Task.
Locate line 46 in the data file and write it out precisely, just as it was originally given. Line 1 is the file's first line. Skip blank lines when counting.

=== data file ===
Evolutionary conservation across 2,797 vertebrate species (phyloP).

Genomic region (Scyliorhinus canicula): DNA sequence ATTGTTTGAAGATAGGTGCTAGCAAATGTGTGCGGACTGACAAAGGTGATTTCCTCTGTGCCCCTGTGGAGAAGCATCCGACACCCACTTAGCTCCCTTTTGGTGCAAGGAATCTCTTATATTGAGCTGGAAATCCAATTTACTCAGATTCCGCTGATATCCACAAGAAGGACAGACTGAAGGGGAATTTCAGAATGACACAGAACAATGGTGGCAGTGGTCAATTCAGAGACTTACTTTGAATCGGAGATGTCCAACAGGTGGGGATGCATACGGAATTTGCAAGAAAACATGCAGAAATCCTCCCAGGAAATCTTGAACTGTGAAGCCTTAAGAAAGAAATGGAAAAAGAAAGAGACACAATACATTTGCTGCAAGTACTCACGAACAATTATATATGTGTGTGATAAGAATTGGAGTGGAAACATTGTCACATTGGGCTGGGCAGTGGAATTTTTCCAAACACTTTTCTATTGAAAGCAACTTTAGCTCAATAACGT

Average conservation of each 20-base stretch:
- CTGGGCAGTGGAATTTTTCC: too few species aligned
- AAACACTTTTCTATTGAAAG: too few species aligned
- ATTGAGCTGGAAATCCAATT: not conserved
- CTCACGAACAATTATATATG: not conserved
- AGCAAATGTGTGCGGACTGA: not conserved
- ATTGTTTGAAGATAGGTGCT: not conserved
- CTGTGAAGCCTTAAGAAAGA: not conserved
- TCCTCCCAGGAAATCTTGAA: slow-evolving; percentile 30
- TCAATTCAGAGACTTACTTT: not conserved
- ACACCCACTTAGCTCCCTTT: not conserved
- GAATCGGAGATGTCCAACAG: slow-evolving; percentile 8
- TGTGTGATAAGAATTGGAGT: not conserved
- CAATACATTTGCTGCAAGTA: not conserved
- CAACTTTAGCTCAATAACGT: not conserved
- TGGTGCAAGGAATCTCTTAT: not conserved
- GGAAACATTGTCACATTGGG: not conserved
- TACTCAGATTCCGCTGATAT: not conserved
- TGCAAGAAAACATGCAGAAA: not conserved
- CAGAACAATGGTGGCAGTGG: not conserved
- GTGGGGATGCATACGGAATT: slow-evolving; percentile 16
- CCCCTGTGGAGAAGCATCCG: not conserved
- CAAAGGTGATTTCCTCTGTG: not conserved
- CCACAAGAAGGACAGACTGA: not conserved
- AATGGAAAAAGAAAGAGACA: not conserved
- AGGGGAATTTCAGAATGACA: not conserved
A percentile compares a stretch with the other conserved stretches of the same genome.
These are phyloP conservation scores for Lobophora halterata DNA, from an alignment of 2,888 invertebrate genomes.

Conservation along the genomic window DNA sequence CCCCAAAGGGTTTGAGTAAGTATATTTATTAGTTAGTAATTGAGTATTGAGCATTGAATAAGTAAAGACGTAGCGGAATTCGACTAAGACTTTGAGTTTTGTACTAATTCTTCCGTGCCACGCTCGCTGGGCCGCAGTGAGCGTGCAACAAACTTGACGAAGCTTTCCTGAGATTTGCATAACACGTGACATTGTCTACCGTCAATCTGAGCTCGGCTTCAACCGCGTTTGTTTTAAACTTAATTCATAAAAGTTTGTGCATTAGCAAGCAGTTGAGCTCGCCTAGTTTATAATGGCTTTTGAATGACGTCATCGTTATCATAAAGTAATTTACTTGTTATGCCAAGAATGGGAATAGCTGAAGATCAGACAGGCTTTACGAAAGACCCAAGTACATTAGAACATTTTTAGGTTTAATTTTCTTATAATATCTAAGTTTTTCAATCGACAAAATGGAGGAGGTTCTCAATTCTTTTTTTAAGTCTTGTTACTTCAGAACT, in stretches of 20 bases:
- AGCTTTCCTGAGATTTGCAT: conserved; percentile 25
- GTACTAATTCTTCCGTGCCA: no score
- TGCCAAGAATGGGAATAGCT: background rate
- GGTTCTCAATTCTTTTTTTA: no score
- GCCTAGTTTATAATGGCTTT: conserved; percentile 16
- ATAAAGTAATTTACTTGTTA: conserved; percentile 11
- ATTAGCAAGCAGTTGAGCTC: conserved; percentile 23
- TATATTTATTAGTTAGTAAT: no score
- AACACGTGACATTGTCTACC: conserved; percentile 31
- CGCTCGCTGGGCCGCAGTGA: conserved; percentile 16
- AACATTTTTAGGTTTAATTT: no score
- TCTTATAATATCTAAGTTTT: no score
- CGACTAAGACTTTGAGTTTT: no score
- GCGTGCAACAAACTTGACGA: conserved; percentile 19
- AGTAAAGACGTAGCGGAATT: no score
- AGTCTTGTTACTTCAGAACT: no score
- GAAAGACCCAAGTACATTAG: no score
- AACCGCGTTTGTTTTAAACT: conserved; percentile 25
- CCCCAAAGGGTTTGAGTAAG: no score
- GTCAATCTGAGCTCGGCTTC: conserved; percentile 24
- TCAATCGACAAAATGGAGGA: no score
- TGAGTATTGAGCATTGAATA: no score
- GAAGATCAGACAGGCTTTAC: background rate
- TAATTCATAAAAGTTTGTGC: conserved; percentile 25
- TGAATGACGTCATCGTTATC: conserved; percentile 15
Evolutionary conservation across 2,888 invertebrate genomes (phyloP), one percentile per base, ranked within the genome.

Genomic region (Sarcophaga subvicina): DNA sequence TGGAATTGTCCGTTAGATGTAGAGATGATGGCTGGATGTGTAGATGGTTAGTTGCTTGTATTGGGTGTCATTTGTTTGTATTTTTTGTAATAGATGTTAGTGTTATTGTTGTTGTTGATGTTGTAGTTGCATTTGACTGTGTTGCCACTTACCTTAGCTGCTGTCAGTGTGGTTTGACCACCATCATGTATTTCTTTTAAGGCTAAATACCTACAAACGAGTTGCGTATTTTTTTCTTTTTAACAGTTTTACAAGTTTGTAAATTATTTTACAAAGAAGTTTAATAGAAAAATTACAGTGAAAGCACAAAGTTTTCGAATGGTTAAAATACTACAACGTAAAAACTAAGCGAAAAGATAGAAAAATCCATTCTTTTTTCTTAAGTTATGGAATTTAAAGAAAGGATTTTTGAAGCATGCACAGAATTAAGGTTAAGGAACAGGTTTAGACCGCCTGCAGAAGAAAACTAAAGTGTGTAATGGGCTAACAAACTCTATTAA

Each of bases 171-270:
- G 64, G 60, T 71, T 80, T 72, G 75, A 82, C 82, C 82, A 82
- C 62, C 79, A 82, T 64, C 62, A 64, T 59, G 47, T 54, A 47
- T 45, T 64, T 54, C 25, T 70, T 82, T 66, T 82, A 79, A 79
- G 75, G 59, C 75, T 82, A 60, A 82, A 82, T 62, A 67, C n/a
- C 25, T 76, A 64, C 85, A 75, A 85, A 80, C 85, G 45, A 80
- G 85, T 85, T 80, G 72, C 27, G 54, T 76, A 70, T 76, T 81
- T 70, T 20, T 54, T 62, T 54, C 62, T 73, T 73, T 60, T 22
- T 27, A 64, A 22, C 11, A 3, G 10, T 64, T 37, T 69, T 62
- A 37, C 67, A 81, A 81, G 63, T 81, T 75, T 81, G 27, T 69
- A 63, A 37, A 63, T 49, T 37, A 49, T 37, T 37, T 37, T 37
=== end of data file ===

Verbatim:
- AGTAAAGACGTAGCGGAATT: no score